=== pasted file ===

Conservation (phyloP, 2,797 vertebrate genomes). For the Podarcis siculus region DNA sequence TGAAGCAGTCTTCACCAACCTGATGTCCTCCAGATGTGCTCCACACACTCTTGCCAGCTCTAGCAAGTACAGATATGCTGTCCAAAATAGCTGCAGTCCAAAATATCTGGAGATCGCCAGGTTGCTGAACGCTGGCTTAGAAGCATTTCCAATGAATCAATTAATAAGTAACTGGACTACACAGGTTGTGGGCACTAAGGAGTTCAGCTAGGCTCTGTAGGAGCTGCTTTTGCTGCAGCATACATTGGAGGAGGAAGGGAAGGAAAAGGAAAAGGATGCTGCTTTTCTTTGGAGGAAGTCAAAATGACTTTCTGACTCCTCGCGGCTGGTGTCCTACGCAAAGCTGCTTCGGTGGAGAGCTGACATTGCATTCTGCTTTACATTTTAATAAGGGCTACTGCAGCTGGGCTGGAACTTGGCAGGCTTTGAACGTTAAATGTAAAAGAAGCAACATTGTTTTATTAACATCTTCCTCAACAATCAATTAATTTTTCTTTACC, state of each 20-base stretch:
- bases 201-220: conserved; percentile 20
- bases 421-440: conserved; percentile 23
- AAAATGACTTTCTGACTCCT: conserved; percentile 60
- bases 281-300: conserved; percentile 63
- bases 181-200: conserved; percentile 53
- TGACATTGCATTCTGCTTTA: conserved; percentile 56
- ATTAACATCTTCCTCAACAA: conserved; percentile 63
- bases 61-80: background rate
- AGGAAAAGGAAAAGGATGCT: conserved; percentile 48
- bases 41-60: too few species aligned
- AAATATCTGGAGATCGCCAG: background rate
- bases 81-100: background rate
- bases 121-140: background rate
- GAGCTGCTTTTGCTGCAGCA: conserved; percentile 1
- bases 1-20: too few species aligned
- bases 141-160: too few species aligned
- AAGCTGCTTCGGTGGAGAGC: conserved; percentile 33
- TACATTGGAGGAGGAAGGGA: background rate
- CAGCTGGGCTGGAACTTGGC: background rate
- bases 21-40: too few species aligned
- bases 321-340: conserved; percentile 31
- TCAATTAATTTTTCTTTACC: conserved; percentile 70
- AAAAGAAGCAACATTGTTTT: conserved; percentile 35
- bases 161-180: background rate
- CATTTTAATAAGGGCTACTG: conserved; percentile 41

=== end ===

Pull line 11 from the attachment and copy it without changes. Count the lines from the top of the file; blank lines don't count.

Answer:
- bases 41-60: too few species aligned